Summary of the latest superannuation news

Now that we have recovered from elections and politics (to a certain extent!) and have a newly-elected government, I thought I’d round up the latest news relating to superannuation and self-managed super, as well as summarise the relevant information for the current financial year.

  1.  Reduced tax concession for very high income earners

From 1 July 2012, individuals with more than $300,000 in ‘income for surcharge purposes’ will have the deduction for their superannuation contributions lowered from 45% to 30%. The ATO will begin assessing this tax from January 2014, as the 2013 financial year tax returns are lodged. This tax will need to be paid 21 days after receipt of the assessment.

Yes, this tax is levied on the individual and reverses the higher tax benefit that they are entitled to by being on the highest marginal rate of tax.

  1.  Tax on super earnings in pension phase for income over $100,000

Despite this being a Labor government measure, no change has been made yet to this proposed policy in the wake of a new Coalition government. From 1 July next year, earnings for those in pension phase exceeding $100,000 will be taxed at 15% on the excess, where previously it was all tax free. If there are any changes to this proposed policy, we will update you.

  1.  Parental Leave Scheme Levy and Franking Credits

I had a couple of queries on this as it appeared in the media leading up to the election so I thought I would clarify. In order to fund the Coalition’s paid parental scheme, a tax levy of 1.5% will be charged to companies who have taxable income of more than $5m, in conjunction with a reduction in company tax at the same rate. This sounds great and it brings us into line with many other countries already providing paid parental leave, and companies won’t be paying more tax overall; however it creates a significant line item in the new government’s costs.

The issue with this 1.5% levy is that, unlike standard company tax, it won’t qualify for franking credits. While companies will still be paying tax at 30%, franking credits will only then be issued to shareholders at a rate of 28.5%. We know that many super funds--particularly retirees--rely on franking credits as part of a source of income, so this was a concern for many. Again, if there are any updates we will inform you.

Super for everyone:

  1.  Low income super contribution

The low income super contribution is for people who have an adjusted taxable income of $37,000 or less per year. People who are eligible will receive a super payment that is 15% of their concessional contributions, including salary sacrifice payments, up to $500 per year. Eligibility is worked out automatically by the ATO and will be paid directly to your super fund (including SMSFs).

  1. Super guarantee

The super guarantee is being slowly increased. From 1 July 2013 it is 9.25%, and it will continue to rise up to 12% from 1 July 2019. They are very small, incremental increases each year of no more than 0.5%.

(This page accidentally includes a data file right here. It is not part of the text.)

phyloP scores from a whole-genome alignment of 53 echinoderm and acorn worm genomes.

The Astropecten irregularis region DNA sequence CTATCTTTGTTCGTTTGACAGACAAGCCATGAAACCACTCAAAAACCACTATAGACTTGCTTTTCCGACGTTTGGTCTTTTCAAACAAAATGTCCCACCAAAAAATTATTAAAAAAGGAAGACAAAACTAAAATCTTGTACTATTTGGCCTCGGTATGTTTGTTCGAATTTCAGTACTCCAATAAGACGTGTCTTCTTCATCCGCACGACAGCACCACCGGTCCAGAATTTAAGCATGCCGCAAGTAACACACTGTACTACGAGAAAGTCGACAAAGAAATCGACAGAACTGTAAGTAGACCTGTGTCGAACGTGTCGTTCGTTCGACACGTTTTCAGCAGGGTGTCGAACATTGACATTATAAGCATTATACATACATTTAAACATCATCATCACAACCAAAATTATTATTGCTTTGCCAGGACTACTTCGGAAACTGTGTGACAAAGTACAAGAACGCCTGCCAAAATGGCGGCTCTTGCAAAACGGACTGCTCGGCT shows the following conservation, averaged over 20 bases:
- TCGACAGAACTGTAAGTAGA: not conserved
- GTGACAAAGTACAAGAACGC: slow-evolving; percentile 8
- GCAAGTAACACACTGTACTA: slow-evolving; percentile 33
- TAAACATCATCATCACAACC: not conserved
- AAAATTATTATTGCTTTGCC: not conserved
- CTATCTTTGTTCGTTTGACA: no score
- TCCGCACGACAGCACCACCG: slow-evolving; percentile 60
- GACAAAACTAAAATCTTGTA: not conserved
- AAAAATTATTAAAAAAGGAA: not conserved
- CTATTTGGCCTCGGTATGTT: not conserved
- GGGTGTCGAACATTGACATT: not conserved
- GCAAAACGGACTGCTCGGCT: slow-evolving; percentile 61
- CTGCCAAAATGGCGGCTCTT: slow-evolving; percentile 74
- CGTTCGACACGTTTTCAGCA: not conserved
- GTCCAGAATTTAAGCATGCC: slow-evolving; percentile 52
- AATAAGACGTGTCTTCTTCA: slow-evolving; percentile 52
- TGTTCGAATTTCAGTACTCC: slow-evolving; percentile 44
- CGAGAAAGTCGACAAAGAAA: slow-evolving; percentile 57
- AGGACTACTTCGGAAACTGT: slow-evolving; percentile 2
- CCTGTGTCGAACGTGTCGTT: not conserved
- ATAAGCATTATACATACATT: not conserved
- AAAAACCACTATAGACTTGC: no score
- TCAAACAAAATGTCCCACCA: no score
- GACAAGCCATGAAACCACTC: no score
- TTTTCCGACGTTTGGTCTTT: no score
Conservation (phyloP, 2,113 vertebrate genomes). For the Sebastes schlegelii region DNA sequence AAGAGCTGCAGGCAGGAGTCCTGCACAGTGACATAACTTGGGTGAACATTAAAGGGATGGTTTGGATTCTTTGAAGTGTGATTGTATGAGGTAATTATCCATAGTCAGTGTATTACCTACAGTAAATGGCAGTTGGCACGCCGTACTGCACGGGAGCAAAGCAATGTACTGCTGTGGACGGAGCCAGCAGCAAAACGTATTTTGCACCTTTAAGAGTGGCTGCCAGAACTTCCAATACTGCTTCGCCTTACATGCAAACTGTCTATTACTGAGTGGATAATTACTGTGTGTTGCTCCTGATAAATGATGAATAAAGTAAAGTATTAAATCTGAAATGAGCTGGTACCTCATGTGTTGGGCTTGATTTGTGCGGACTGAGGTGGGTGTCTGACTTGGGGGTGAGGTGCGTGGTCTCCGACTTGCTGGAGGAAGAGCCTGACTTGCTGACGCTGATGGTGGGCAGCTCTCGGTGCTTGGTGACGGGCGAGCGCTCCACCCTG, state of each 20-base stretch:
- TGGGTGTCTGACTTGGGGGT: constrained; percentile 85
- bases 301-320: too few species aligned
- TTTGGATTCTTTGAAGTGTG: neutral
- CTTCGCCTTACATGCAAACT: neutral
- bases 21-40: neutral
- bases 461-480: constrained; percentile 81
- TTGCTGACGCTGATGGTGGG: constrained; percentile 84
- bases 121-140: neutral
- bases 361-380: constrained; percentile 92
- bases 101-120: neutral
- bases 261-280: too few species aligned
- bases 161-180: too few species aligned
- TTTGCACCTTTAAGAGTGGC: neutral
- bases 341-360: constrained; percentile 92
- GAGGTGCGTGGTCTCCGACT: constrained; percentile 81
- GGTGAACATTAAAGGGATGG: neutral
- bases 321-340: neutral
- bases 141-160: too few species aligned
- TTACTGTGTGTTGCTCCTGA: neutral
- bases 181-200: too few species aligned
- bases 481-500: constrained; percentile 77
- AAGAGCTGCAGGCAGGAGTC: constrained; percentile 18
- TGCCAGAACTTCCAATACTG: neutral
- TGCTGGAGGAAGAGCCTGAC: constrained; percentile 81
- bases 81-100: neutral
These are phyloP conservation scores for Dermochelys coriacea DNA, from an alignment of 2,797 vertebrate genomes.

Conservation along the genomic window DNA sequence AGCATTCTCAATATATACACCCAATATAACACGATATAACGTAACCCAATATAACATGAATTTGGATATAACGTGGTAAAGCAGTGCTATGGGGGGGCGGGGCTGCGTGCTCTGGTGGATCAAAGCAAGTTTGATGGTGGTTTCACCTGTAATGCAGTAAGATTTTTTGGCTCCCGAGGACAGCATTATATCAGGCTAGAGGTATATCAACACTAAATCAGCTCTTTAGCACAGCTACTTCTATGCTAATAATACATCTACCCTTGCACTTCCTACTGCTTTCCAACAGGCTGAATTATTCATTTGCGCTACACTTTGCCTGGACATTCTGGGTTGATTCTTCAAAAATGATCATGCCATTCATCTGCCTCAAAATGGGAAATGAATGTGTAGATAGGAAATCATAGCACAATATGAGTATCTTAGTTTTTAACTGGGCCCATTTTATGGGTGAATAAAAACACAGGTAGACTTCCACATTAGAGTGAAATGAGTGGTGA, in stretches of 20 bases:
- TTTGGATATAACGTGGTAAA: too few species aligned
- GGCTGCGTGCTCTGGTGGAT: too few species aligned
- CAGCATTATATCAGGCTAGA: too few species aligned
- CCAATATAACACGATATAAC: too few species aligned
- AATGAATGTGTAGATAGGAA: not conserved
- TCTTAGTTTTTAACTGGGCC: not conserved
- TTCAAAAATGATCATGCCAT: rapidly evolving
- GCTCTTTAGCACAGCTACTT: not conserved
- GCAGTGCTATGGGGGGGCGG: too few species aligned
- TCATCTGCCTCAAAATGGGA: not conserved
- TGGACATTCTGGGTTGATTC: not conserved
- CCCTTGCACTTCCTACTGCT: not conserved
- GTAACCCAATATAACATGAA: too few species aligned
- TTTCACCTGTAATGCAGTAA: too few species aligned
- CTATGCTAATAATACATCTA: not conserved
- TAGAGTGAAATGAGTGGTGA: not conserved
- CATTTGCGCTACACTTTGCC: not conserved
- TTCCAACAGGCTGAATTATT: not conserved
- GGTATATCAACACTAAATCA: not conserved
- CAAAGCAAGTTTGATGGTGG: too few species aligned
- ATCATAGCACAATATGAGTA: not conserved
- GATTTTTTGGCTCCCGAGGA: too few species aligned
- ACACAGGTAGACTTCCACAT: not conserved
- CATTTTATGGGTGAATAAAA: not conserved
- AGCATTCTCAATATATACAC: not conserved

1. Super co-contribution

The super co-contribution is still being paid out for the 2014 financial year. If your income is less than $33,516, you will have a maximum entitlement of $500. This entitlement decreases until you reach the upper income threshold of $48,516, after which you are no longer entitled to the co-contribution.

Super for SMSF trustees:

  1.  Concessional contributions cap

A few changes have been made to the concessional contributions cap for the 2014 financial year. If you are turning 60 in the financial year ending 30 June 2014, you are now eligible for a concessional contributions cap of $35,000. To make it easier, I have summarised the caps for both 2014 and 2015 in the table below. The non-concessional contributions cap remains at $150,000.

Income year

Amount of general cap

Cap for those aged 59 years or over on 30 June 2013

Cap for those aged 49 years or over on 30 June 2014









  1. Minimum pension payments for 2014

Just a reminder – the minimum pension payments for the 2014 financial year are back at normal levels (i.e. they don’t have the reduction applied in previous years that were granted as a result of the GFC). See below for the minimum pension percentages, depending upon a member’s age.


Percentage of account balance






Under 65


















95 or more




  1. 2013 SMSF Annual ATO Levy

For the 2013 financial year, the ATO Levy for self-managed super funds is being brought into line with all other superannuation funds in that their levies are paid for the current year, not for the previous year. This is being phased in over two years. When self-managed super funds lodge their 2013 annual tax return, the levy will be $321.

  1. Off Market Transfers of Shares

I previously mentioned this but it’s worth reiterating – the proposed ban for the off market transfer of shares is NOT going ahead. You can continue to transfer and contribute shares that you own to your self-managed super fund. 

Learn how Rivkin Super can help your SMSF. Click here. 

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